Starbucks hasn’t said any specific reasons why they chose the name “Misto.” The best guess is they wanted to make it sound fancier and differentiate it from the traditional cafe au lait. So the name Misto simply defines that it’s the Starbucks version of this drink. 

Where Does the Caffè Misto Come From?

This drink, traditionally called cafe au lait, originated in France in the 1600s. The term “cafe au lait” is a very literal description of the drink. It stands for “coffee with milk.” Over the years, the cafe au lait has been refined and adapted to modern consumers. Now we have the Starbucks take on this classic drink. 

Does Caffè Misto Have a Lot of Caffeine?

If you order a tall or grande size of the Misto, it’ll have about the same amount of caffeine as a regular cup of coffee. Since it’s half milk and half coffee, a 16-ounce grande would contain 8 ounces of brewed coffee. In that case, you can expect a grande size to have around 95mg of caffeine. A tall would have around 60mg of caffeine. 

Is a Caffè Misto Sweet?

A Caffè Misto is a little bit sweet, but it’s mostly a creamy flavor. It’s relatively low in sugar compared to other Starbucks drinks, so it cuts down on the sweetness a lot. I personally prefer less sweetness in my daily coffee. So the Caffè Misto from Starbucks is something I order regularly. 

How the Caffè Misto Compares to Similar Drinks?

You may also wonder how the Caffè Misto compares to other options on the Starbucks menu. Other similar drinks include:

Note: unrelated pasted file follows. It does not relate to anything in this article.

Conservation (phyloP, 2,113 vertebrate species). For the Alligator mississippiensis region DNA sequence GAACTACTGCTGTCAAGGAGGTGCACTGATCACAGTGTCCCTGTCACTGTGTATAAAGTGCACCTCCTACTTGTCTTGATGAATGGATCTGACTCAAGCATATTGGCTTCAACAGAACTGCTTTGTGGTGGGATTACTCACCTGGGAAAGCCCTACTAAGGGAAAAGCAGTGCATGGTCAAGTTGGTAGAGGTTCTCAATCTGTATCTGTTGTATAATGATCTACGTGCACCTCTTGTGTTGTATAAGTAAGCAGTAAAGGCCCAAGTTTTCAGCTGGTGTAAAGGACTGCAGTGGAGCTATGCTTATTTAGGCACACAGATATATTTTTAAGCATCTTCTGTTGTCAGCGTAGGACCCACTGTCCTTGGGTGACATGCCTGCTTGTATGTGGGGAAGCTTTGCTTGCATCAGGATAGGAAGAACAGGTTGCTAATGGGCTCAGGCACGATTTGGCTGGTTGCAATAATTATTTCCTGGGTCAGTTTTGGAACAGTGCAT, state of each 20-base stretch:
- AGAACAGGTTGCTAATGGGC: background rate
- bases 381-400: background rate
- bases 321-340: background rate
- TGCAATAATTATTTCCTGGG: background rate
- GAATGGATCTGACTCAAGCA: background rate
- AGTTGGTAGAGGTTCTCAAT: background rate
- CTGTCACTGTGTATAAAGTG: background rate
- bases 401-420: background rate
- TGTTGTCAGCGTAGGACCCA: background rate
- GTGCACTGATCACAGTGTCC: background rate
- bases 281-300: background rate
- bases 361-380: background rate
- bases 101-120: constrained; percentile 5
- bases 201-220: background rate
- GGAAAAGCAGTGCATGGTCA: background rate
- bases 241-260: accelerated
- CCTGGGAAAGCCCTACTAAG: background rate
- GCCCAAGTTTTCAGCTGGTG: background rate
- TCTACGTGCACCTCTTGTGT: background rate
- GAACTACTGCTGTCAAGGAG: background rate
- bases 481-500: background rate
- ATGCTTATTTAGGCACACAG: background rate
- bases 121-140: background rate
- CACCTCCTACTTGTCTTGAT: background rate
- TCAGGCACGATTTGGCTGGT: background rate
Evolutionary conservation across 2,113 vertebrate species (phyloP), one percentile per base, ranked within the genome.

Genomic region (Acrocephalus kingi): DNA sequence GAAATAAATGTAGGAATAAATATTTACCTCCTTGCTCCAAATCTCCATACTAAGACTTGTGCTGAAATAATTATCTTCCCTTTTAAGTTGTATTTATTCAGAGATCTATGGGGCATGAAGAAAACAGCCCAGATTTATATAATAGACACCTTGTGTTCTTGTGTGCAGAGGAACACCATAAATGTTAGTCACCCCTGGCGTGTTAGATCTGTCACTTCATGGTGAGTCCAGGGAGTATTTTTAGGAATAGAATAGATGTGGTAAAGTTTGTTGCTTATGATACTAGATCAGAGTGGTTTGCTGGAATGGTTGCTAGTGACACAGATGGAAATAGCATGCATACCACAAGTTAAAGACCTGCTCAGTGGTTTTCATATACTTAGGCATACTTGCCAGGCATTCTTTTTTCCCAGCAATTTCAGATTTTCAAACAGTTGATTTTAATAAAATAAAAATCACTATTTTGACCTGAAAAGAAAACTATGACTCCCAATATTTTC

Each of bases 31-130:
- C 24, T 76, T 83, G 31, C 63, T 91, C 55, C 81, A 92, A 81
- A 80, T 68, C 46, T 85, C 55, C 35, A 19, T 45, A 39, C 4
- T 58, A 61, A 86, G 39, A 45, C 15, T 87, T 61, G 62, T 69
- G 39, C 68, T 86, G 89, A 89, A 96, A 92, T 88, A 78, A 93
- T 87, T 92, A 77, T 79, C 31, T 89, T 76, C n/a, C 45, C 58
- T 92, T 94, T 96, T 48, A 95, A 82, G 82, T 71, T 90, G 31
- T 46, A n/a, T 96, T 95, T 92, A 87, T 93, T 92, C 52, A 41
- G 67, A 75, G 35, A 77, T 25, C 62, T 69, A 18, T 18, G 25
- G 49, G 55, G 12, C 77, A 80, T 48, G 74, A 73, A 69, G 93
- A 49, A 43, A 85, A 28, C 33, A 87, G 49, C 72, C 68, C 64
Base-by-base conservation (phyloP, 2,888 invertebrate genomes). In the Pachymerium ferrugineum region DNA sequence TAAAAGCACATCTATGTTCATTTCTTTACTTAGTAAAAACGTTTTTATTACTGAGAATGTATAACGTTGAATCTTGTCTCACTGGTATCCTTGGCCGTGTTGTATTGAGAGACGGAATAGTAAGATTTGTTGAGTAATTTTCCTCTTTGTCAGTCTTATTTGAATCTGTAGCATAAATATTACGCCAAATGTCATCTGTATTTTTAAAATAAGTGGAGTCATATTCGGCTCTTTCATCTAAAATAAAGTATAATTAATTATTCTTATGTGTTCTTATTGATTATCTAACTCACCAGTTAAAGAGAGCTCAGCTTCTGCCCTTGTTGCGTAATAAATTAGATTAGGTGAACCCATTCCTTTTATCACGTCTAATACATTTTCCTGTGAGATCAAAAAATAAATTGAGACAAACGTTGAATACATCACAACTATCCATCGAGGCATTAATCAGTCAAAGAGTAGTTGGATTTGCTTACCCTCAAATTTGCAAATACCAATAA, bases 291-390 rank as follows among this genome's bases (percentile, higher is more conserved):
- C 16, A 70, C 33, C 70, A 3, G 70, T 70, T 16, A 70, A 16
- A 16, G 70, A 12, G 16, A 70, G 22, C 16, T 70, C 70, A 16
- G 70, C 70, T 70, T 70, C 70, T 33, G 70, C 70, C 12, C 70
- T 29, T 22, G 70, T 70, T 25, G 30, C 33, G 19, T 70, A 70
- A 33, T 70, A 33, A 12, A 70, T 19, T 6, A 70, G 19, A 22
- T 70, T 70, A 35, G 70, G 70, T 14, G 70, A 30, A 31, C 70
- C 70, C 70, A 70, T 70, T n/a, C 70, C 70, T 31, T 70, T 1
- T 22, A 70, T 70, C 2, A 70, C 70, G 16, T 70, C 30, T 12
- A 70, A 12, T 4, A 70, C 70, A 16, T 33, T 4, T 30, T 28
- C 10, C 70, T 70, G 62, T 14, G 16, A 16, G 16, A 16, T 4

• Flat White
  • Cappuccino
  • Lattè
  • Americano
  • Macchiato

The next sections will give a brief breakdown of how the Caffè Misto compares to these options. 

Flat White vs. Caffè Misto

The main difference is that flat white is an espresso beverage. Whereas the Caffè Misto is a drip-brewed coffee. Both of these options combine steamed milk with coffee. The espresso-based flat white will have a stronger taste and higher caffeine content. 

Cappuccino vs. Caffè Misto

Like the previous one, the cappuccino is espresso-based compared to the drip-brewed Misto. The cappuccino will have a much stronger taste that is foamy and frothy. Cappuccinos are also much sweeter and higher in calories. 

Lattè vs. Caffè Misto

Again, the lattè is espresso-based, so it has a stronger flavor and caffeine content. That said, the lattè is a bit milder in flavor than the previously mentioned cappuccino. The other main difference between the lattè and Misto is the lattè uses foam, making it creamier. 

Americano vs. Caffè Misto